Report this review (#1007203)
Posted Sunday, July 28, 2013 | Review Permalink
5 stars Ocean is an absolute Eloy's masterpiece. The songwriting here is more sophisticated that is has been in the past, and the musicianship still reigns supreme, and the compositions are still incredibly complex if not more so. This music is highly psychedelic and jam packed full of instruments from all eras of time. One thing that I've always loved about Eloy is keyboard sounds, usually they are using much more interesting keyboard variations than other bands. Most of the music is full of energy, but is always wildly creative and never boring in th least. Very highly recommended masterly crafted 70's Psychedelic Rock.
Report this review (#1320915)
Posted Sunday, December 7, 2014 | Review Permalink
5 stars I'm not too familiar with the whole psychedelic and spacey side of progressive rock (apart from Pink Floyd, my favorite band), but I recently discovered Eloy and decided to give them a shot. I checked out their page on here and decided that Ocean was my best bet as an introduction to the band. After listening, I have some opinions that I've decided to share.

From what I've seen and heard, Eloy does owe a ton to Pink Floyd for their sound. After all, Pink Floyd did pioneer the space rock genre, so you cannot talk about psychedelic bands without bringing up Floyd. But it is true that Eloy did craft their own unique sound, and it could easily be said that they did a bang up job, especially with the release of this album. One thing I do commemorate Eloy for is the more focus on the space-rock side as opposed to the psychedelic side. What I mean by this is, although they are psychedelic, their sound is more floaty and vague as opposed to strange and experimental. At least more on the former, since the latter isn't gone completely. Although they are space-y, they are able to keep a solid beat going even when their rocking a track for twelve minutes straight, seen on the opener epic of 'Poseidon's Creation'.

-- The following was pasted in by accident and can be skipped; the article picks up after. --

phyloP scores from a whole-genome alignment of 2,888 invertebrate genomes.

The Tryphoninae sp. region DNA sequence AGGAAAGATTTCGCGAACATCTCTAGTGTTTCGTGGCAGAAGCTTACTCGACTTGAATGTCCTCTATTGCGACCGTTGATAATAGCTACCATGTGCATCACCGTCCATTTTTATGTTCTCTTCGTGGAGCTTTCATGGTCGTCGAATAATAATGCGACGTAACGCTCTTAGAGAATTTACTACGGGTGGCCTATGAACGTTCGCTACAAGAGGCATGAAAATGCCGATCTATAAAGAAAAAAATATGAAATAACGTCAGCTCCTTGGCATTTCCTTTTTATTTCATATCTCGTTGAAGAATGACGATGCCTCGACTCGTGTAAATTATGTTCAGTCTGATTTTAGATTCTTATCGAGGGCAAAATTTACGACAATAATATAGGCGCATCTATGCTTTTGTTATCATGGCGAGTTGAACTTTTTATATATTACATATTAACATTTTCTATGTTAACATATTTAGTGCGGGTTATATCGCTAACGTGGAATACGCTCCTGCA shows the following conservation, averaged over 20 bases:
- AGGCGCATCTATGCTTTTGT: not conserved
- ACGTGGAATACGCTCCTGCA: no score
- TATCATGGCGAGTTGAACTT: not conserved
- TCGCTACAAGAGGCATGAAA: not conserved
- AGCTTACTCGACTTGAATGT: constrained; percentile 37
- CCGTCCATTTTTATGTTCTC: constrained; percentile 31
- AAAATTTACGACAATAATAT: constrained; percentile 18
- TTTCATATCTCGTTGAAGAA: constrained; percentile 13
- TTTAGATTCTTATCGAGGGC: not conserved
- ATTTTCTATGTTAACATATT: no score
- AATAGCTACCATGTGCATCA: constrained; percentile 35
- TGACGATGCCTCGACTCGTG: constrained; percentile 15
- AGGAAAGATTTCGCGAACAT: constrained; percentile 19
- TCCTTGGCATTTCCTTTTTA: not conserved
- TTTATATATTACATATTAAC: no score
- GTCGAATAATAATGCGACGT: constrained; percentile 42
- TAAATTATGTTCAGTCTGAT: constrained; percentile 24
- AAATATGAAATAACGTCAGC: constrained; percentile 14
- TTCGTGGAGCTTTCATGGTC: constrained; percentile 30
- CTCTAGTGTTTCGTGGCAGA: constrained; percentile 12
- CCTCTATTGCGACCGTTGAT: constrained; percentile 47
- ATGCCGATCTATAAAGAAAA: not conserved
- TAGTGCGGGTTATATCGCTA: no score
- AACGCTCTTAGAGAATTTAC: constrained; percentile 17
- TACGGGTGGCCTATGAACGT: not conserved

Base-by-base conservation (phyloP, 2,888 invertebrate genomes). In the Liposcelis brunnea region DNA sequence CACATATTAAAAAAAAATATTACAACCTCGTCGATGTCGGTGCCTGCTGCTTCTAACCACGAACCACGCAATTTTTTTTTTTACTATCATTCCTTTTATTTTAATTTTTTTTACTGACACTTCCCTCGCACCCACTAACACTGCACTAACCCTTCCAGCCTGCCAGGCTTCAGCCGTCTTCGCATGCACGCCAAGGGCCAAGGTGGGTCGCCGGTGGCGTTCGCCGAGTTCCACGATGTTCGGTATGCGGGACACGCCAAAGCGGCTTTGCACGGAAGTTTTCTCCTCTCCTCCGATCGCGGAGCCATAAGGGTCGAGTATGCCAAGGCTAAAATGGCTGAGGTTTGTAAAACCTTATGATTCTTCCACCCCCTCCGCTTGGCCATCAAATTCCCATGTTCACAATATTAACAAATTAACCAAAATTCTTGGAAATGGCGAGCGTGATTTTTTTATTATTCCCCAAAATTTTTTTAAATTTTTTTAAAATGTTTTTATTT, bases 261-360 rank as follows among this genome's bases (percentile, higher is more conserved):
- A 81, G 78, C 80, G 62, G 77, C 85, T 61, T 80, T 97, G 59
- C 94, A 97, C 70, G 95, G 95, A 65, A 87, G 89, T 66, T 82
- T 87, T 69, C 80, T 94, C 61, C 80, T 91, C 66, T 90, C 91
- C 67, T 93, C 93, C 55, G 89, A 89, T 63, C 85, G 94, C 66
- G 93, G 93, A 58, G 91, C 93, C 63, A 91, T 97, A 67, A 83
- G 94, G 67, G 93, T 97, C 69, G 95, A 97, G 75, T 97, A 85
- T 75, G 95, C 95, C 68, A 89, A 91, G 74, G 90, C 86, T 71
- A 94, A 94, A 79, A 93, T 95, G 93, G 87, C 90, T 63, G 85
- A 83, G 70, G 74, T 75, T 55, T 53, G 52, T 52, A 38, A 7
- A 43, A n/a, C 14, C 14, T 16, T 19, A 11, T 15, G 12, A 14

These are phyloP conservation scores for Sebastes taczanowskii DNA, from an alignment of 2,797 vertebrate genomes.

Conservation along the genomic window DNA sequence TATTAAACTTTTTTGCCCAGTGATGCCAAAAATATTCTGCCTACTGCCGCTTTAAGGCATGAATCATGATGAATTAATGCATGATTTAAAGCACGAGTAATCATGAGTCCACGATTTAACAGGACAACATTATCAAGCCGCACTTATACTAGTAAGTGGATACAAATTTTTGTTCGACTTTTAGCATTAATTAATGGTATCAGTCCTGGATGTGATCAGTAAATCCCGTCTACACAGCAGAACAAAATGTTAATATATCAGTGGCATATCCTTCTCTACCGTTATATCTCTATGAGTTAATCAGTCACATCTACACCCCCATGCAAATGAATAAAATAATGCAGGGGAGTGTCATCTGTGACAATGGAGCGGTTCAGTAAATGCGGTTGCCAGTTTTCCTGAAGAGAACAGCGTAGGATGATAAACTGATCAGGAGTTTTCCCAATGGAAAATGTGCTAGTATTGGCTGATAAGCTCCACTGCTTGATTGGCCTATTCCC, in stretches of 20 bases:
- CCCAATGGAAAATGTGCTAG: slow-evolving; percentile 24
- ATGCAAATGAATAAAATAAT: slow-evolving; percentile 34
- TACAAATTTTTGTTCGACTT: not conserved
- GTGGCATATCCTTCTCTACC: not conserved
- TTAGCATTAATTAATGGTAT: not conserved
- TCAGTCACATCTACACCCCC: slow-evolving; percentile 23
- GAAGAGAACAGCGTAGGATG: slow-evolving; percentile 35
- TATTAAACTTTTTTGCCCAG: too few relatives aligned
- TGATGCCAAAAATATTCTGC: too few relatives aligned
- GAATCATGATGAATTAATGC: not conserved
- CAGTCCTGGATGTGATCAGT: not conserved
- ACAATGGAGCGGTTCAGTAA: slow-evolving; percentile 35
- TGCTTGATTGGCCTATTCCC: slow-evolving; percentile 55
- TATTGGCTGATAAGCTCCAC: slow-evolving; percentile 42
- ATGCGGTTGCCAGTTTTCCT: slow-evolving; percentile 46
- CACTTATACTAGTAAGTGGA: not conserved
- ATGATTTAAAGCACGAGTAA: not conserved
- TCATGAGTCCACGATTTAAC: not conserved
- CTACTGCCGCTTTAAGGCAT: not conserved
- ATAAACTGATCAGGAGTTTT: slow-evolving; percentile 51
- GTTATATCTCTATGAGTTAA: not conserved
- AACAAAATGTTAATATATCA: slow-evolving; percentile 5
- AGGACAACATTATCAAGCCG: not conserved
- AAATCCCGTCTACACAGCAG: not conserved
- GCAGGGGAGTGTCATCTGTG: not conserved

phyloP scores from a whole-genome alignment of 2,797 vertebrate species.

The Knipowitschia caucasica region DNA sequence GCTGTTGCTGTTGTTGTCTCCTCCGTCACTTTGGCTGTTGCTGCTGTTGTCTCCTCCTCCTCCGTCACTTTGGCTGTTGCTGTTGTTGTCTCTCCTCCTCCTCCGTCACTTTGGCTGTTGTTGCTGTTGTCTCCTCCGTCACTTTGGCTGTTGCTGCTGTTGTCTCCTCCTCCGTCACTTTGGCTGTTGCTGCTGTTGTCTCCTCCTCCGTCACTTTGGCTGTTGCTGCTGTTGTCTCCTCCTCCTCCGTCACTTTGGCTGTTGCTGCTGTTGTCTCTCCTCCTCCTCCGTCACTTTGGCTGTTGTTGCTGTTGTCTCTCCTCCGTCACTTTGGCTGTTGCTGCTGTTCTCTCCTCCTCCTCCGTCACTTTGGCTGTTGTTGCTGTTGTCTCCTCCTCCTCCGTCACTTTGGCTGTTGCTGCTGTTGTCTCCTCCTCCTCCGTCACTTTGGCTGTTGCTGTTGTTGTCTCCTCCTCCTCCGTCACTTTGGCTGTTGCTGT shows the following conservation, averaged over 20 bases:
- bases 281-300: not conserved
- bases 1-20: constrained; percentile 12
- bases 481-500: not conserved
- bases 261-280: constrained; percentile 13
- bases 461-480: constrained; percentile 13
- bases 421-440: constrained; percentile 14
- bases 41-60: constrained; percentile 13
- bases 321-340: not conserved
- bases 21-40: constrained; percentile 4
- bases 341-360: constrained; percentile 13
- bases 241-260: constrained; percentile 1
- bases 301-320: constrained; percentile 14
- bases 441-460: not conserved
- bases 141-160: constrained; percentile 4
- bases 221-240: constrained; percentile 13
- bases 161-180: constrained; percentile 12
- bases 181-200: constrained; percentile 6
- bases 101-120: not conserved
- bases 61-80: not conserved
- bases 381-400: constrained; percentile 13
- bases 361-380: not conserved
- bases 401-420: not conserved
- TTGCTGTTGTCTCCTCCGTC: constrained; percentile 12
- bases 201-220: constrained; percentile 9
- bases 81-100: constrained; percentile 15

When it comes to epics, which this 4-track album consists completely of, you must have differentiating sounds and parts in order to keep the listener hooked. And hook me they did. Every track on this release kept me thoroughly enthralled all the way through. I especially love the beat changes from funk to jazzy in 'Poseidon's Creation'. ' Incarnations of Logos' is a slower track, relying heavily to begin with on heavy ambiatic (my own word for something with ambiance) synthesizer, but does quickly evolve in to a foot tapping melodic track around the second half. The follow-up 'Decay of Logos' takes a more vocal-fronted arrangement, with darker accompanying guitars and some excellent drumming. I would go so far as to say that this song is quite reminiscent of krautrock. Combine that with a catchy riff and you've got yourself a winner.

'Atlantis' Agony..' takes the spot as the longest track on the album, coming in at almost sixteen minutes. It starts out with some slightly in-understandable spoken-word dialogue from Bornemann. It is mostly due to the thickness of his accent, but I guess his voice is good enough that it doesn't really bother me that much. Much like 'Incarnations of Logos', the first half is dedicated to ambiance and free flowing synth, whilst the second half half some funky rocking in it. I mean, if you've heard the rest of the album, this isn't anything special. It is nice, I must say, but I've already seen this before on the album. It does have some nice climactic moments, such as when Bornemann is counting from 84 to 88 around the last five minutes of the song.

My overall opinion of this album is sincerely and highly positive. Although my rating would perhaps be a 4.5 as opposed to a full on 5, this album is definitely somewhere in between. Progressive rock fans as well as space/psychedelic rock fans will love this upon listening. It's confident, free-flowing, and above all a mighty fine album.

Go give it a listen.

Report this review (#1327017)
Posted Sunday, December 21, 2014 | Review Permalink
4 stars If you believe the ProgArchives rating system, this popular 1977 album marked the apex of Eloy's long, open-ended career. True or not, it can certainly be enjoyed today as a throwback guilty pleasure, and a nostalgic time warp to a laser-lit Golden Age of epic, arena-filling Space Rock, where we all exist as perpetual 17-year olds.

Even with the obvious Pink Floydian plagiarisms the album remains a classic of its kind, for better or worse. The soaring synthetic strings; the heavy electric guitar chords; the vigorous rhythm section (displayed to great advantage in the first notes of the album opener "Poseidon's Creation") all back-date it in the best possible way. And if you ignore the trite fantasy concept, the clumsy lyrics, and Frank Bornemann's barely adequate English-language singing, what's left might have been a timeless Progressive Rock masterpiece.

But the album is simply too bogged down in its own pseudo-mythic narrative, expressed in dime-store poetry dragged forcibly through a German-English dictionary. A sample verse, from the song "Decay of the Logos":

"In taper indented triangles / Sterilized drops of blood are wildly raving along / And their shadows, they are crossing my horizon!"

Clearly, something was lost in translation.